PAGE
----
If I have another baby I will refuse to be induced unless they are worried about the baby. If I am monitored and the baby is ok I am just going to stand my ground and let my body do what it needs to.

When we were in hospital after Piran was born there was a lady there that had 'found' someone to induce her at 36 weeks. The baby was in the SCBU. I don't know her reason for doing it but as she had to find someone to do it it wouldn't be for a medical reason. I just do not understand why someone would do that.

dadwhowrites said...

You've got me wondering bout us now. Supermum went over by a week but faced with a barrage of scary facts about women over a certain age and pregnancy, a baby facing the wrong direction and the wrong way up, she opted for the proffered c-section. We were possibly also influenced by how horrendous the whole experience had been last time around, mind you and the hospital did have a reputation for promoting natural birth.

Noble Savage said...

It is absolutely criminal for a doctor to offer or suggest induction before the due date, and irresponsible for anytime up to at least 42 weeks. Babies are born when they're ready (they release a hormone that kicks off labour) and those who are induced before they're ready are many times more likely to have breathing problems and need time in the SCBU. The mothers are way more likely to require narcotic drugs and epidurals for pain relief from the crushing force of synthetic contractions and end up with "emergency" c-sections because of either maternal exhaustion or a drop in baby's heart rate from the stress of it all, being forced out before they're ready. This, in turn, causes longer recovery times, affects early bonding and breastfeeding abilities and increases one's likelihood of experiencing PND.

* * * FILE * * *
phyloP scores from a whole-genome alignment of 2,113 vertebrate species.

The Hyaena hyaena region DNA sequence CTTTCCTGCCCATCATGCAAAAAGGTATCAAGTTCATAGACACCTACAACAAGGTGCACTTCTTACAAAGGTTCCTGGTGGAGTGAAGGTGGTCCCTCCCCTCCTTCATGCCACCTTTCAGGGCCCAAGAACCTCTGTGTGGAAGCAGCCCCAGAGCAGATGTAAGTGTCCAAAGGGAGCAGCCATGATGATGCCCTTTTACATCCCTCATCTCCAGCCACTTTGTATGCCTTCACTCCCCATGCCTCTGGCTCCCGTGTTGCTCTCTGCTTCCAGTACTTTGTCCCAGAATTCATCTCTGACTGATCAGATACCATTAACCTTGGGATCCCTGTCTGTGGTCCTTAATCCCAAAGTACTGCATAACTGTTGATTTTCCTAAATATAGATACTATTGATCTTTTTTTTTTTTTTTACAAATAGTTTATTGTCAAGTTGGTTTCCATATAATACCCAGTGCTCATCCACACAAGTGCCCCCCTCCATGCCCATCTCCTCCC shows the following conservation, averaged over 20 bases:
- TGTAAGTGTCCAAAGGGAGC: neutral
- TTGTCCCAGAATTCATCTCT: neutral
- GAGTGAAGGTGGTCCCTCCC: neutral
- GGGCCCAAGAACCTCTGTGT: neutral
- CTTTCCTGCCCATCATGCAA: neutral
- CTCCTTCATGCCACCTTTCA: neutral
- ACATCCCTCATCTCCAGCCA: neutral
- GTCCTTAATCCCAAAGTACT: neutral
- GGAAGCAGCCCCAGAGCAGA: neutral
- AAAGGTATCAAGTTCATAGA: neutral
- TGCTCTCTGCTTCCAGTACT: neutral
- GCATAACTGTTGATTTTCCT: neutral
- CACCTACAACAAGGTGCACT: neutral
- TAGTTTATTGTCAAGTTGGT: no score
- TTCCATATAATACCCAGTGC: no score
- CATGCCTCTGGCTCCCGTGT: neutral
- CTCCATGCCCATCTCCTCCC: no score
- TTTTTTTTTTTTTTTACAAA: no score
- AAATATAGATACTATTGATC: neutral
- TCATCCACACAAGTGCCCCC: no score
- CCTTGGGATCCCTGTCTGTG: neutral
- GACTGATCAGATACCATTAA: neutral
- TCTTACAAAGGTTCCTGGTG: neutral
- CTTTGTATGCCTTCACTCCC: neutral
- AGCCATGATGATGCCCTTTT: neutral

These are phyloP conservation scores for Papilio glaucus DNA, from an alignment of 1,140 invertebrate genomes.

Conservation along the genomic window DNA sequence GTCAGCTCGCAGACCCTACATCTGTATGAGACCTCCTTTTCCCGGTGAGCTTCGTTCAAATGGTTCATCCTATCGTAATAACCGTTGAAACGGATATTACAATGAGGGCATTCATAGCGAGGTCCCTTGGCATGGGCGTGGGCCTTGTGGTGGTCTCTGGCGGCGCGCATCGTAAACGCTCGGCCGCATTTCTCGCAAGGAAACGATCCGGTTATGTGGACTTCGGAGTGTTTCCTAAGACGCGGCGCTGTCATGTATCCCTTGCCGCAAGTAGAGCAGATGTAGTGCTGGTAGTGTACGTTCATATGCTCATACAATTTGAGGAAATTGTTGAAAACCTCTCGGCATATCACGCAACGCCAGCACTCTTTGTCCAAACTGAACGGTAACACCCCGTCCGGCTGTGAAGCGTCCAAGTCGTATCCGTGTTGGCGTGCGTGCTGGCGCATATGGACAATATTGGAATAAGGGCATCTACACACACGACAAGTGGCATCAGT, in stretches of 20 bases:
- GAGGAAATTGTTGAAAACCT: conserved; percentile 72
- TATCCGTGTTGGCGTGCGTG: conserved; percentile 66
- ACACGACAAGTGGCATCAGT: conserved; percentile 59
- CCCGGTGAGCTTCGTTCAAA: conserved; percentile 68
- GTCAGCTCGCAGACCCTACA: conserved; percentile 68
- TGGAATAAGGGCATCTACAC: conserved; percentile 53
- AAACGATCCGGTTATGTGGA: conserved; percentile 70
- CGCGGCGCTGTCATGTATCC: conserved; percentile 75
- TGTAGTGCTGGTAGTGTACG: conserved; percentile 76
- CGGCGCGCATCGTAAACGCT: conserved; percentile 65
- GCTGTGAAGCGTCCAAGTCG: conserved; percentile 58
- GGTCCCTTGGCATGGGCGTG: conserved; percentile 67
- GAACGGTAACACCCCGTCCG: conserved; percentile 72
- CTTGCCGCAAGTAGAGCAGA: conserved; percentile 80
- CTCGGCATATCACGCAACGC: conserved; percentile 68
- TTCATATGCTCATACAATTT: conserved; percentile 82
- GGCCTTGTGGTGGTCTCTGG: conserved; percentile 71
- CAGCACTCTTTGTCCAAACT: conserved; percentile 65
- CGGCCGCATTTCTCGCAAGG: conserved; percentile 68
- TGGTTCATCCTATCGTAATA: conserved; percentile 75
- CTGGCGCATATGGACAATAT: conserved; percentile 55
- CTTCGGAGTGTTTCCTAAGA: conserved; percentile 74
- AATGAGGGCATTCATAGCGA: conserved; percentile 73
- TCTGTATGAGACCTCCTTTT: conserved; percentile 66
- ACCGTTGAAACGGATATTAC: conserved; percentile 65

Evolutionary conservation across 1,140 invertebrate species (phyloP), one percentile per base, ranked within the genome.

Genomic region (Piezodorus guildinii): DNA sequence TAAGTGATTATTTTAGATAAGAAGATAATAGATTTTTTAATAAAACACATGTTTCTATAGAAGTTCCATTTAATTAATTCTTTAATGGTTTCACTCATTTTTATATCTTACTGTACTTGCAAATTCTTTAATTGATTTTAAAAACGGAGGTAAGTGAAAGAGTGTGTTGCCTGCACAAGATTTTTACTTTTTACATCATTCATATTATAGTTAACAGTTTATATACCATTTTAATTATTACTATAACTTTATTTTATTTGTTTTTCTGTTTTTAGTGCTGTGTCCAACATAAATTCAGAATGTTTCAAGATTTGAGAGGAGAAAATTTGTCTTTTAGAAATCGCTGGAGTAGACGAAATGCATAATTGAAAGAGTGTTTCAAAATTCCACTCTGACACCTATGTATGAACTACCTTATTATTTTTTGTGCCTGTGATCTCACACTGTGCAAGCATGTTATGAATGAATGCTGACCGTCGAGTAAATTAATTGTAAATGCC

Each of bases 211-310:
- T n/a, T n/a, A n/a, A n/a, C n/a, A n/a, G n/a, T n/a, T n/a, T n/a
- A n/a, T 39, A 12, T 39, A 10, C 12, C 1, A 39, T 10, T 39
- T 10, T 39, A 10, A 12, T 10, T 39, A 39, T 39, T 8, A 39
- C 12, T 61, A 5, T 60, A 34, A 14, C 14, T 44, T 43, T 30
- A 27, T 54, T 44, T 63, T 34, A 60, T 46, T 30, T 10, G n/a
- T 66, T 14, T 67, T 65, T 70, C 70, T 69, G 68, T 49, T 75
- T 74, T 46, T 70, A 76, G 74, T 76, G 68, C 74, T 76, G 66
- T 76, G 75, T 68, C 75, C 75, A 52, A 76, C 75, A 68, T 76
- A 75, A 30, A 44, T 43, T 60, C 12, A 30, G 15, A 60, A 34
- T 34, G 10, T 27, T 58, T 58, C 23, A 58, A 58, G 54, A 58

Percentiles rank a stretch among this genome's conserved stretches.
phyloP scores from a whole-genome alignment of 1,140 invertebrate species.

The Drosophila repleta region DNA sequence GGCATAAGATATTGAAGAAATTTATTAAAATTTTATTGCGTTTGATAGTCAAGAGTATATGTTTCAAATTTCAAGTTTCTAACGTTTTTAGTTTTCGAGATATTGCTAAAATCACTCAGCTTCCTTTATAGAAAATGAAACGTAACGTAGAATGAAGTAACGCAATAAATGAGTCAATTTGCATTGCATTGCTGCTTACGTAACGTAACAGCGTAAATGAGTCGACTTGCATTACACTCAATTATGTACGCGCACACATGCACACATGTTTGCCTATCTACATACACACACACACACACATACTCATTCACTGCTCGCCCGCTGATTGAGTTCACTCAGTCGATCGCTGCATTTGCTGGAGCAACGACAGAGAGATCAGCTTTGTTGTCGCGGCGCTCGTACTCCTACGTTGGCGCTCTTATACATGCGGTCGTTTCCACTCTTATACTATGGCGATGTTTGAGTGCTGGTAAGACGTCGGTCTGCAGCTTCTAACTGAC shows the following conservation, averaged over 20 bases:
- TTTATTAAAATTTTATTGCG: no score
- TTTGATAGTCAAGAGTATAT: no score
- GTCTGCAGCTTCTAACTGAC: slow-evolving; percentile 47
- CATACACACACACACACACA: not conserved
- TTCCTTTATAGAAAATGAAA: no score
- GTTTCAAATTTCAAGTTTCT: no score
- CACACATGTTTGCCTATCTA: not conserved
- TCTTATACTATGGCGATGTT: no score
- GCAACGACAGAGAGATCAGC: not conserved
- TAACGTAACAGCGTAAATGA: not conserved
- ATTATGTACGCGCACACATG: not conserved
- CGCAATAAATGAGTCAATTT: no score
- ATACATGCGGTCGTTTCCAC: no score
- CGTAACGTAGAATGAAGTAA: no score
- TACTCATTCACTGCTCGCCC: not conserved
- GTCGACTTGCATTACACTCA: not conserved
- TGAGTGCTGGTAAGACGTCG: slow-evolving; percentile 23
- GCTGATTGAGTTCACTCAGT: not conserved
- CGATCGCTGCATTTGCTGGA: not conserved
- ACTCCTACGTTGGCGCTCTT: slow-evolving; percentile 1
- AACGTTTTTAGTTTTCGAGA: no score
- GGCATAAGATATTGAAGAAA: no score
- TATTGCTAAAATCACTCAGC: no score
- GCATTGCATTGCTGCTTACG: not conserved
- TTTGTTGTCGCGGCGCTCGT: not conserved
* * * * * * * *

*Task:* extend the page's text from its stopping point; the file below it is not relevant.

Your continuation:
It really, really angers me that the medical community gets away with this all for the sake of 'convenience' and that mothers don't feel they have any choice in the matter. Just because you're having a baby doesn't mean someone gets to make all your decisions for you! Know your patient rights and refuse any unwanted offers of 'help' if there is nothing to indicate a problem. Being 'fed up' is not a good reason to force your body through a process that, if not brought on naturally, can lead to major complications. What is a few more lousy days after 40+ weeks of pregnancy?!